“Bringing the Expos to Montreal is one of the few things that Bronfman claims significant credit for in the book.”
“I started as an anomaly. I’m an old woman. There were no women in the business except on camera.”
Kakutani once described an Ayn Rand protagonist as “”less a person than a speechifying symbol.”
David Grossman’s adaptation of “To the End of the Land” is more than a political play. It’s a haunting depiction of universal maternal anxiety.
As we look toward the coming year, Jamie Geller takes a moment to look back at the delicious classic dishes of her childhood.
Before the beloved author and essayist died in March, she had already begun planning an art exhibit to celebrate life.
Review: This new volume of essays includes analyses of a fascinating travelogue by the Soviet-Yiddish writer, Der Nister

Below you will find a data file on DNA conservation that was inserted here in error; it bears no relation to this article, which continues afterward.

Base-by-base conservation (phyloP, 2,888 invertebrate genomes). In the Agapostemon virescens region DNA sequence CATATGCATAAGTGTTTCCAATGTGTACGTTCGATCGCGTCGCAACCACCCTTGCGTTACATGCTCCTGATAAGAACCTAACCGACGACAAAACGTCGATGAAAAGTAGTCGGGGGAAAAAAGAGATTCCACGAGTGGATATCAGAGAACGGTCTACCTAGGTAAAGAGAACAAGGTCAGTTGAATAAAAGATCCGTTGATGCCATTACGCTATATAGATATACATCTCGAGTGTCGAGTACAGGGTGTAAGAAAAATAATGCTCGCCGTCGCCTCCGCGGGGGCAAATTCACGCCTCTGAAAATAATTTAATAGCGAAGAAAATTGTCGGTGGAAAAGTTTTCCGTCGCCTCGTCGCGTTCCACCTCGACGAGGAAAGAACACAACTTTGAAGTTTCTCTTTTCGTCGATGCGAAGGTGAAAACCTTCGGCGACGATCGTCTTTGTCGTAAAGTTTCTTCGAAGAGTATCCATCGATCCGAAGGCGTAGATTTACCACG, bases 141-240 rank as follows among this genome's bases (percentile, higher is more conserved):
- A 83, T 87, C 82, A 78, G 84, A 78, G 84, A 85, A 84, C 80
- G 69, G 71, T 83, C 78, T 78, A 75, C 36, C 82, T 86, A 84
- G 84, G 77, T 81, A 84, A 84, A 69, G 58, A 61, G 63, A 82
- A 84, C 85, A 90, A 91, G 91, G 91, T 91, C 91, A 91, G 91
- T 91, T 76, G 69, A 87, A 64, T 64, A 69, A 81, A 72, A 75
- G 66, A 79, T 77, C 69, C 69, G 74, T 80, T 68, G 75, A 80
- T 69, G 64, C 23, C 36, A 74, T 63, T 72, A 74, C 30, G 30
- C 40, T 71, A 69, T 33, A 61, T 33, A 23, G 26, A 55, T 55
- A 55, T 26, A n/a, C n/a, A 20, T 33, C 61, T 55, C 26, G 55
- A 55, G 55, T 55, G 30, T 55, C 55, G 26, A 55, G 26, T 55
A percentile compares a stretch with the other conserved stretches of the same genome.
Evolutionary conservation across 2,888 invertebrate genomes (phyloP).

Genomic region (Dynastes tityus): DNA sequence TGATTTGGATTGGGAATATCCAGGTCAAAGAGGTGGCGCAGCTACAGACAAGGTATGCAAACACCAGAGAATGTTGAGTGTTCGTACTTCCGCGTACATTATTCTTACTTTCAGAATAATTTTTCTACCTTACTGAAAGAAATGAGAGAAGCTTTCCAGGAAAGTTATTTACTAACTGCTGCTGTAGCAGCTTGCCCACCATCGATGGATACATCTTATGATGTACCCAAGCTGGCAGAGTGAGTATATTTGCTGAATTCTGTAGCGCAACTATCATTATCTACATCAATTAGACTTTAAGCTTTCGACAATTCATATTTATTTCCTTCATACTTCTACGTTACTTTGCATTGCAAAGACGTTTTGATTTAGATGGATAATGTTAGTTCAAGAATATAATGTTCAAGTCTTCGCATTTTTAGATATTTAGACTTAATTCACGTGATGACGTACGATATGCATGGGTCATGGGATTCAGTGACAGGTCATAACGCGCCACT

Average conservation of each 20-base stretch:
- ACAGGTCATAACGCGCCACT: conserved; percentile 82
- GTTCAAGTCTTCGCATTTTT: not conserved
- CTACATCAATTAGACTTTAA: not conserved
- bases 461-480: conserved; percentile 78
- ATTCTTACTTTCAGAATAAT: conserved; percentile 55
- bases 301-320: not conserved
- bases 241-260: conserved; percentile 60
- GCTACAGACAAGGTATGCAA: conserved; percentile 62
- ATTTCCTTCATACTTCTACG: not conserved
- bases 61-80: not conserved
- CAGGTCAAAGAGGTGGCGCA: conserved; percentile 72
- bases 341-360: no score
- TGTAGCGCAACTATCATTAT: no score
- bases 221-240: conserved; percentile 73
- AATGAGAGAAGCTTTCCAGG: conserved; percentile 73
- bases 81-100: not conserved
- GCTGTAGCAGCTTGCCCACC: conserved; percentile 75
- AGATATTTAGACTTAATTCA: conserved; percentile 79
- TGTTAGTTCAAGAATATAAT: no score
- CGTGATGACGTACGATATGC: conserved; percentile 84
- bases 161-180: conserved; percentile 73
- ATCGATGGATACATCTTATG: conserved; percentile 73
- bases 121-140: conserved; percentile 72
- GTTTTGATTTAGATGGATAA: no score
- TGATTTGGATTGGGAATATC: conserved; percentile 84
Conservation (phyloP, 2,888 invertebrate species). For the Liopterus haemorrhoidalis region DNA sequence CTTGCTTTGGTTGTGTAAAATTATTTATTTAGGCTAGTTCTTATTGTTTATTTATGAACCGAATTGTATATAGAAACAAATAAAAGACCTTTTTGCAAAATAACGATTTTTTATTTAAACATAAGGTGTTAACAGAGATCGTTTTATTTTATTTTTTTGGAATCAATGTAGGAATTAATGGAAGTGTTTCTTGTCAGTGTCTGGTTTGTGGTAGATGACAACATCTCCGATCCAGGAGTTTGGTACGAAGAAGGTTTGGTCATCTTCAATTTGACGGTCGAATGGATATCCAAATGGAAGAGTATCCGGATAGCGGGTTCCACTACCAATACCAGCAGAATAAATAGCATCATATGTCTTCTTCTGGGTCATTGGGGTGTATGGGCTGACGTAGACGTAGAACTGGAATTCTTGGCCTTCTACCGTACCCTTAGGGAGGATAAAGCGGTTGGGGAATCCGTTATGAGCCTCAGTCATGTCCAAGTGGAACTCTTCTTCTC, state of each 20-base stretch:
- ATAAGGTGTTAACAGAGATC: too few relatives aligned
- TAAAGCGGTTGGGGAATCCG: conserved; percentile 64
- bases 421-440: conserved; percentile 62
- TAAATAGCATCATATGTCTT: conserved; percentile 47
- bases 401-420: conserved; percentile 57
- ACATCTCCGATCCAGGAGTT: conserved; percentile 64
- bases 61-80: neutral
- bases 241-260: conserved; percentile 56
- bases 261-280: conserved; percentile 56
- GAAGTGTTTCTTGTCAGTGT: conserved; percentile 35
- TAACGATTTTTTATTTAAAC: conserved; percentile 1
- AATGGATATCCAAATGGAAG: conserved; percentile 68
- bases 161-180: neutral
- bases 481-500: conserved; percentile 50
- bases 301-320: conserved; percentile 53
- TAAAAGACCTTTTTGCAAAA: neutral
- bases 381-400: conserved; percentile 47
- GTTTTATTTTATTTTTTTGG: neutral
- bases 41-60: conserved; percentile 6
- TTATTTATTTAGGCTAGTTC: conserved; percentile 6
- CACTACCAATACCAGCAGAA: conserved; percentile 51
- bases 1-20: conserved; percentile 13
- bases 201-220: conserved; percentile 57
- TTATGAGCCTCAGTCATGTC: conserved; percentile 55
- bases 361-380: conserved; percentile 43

Mid-century Broadway was a wacky place. The musical “First Impressions,” an adaptation of “Pride and Prejudice,” was no exception.
Jane Austen, who died 200 years ago on July 18, 1817, is more than just the author of six beloved novels; she is an industry.
Austen’s priorities were clear: Marriage should be about love, compatibility, integrity, and mutual respect.
New work by Daniel Mendelsohn, Roz Chast, Nicole Krauss and Marcel Proust(?!) and a biography of Al Hirschfeld are all part of our summer book guide.
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